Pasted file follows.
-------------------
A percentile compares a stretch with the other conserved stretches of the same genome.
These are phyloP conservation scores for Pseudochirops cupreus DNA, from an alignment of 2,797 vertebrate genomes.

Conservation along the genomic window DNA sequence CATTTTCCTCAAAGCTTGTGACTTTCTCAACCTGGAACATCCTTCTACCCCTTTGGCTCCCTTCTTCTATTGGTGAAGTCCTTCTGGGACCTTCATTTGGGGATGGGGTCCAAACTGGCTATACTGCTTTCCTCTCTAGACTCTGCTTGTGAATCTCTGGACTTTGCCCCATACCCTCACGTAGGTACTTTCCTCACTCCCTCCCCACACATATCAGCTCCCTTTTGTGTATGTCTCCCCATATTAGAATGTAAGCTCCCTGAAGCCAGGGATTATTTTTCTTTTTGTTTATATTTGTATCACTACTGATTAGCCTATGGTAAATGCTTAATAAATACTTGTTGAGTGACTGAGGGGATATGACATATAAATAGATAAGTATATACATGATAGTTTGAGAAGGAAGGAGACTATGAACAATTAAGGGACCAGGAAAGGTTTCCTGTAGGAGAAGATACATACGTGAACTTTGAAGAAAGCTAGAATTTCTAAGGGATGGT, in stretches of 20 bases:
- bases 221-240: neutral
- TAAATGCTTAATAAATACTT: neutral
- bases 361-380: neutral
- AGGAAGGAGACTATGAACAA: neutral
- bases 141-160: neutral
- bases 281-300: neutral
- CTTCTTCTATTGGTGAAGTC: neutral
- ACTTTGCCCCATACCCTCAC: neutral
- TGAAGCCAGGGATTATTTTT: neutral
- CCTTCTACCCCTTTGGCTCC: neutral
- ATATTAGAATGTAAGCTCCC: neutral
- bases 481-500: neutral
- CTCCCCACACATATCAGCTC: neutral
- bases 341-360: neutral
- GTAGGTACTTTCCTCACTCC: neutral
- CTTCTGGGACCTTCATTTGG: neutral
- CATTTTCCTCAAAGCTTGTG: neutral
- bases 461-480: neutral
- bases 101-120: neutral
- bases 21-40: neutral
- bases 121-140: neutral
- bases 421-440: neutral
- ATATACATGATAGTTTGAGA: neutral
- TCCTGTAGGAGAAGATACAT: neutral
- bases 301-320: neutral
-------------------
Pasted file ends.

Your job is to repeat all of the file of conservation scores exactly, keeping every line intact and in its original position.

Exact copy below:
A percentile compares a stretch with the other conserved stretches of the same genome.
These are phyloP conservation scores for Pseudochirops cupreus DNA, from an alignment of 2,797 vertebrate genomes.

Conservation along the genomic window DNA sequence CATTTTCCTCAAAGCTTGTGACTTTCTCAACCTGGAACATCCTTCTACCCCTTTGGCTCCCTTCTTCTATTGGTGAAGTCCTTCTGGGACCTTCATTTGGGGATGGGGTCCAAACTGGCTATACTGCTTTCCTCTCTAGACTCTGCTTGTGAATCTCTGGACTTTGCCCCATACCCTCACGTAGGTACTTTCCTCACTCCCTCCCCACACATATCAGCTCCCTTTTGTGTATGTCTCCCCATATTAGAATGTAAGCTCCCTGAAGCCAGGGATTATTTTTCTTTTTGTTTATATTTGTATCACTACTGATTAGCCTATGGTAAATGCTTAATAAATACTTGTTGAGTGACTGAGGGGATATGACATATAAATAGATAAGTATATACATGATAGTTTGAGAAGGAAGGAGACTATGAACAATTAAGGGACCAGGAAAGGTTTCCTGTAGGAGAAGATACATACGTGAACTTTGAAGAAAGCTAGAATTTCTAAGGGATGGT, in stretches of 20 bases:
- bases 221-240: neutral
- TAAATGCTTAATAAATACTT: neutral
- bases 361-380: neutral
- AGGAAGGAGACTATGAACAA: neutral
- bases 141-160: neutral
- bases 281-300: neutral
- CTTCTTCTATTGGTGAAGTC: neutral
- ACTTTGCCCCATACCCTCAC: neutral
- TGAAGCCAGGGATTATTTTT: neutral
- CCTTCTACCCCTTTGGCTCC: neutral
- ATATTAGAATGTAAGCTCCC: neutral
- bases 481-500: neutral
- CTCCCCACACATATCAGCTC: neutral
- bases 341-360: neutral
- GTAGGTACTTTCCTCACTCC: neutral
- CTTCTGGGACCTTCATTTGG: neutral
- CATTTTCCTCAAAGCTTGTG: neutral
- bases 461-480: neutral
- bases 101-120: neutral
- bases 21-40: neutral
- bases 121-140: neutral
- bases 421-440: neutral
- ATATACATGATAGTTTGAGA: neutral
- TCCTGTAGGAGAAGATACAT: neutral
- bases 301-320: neutral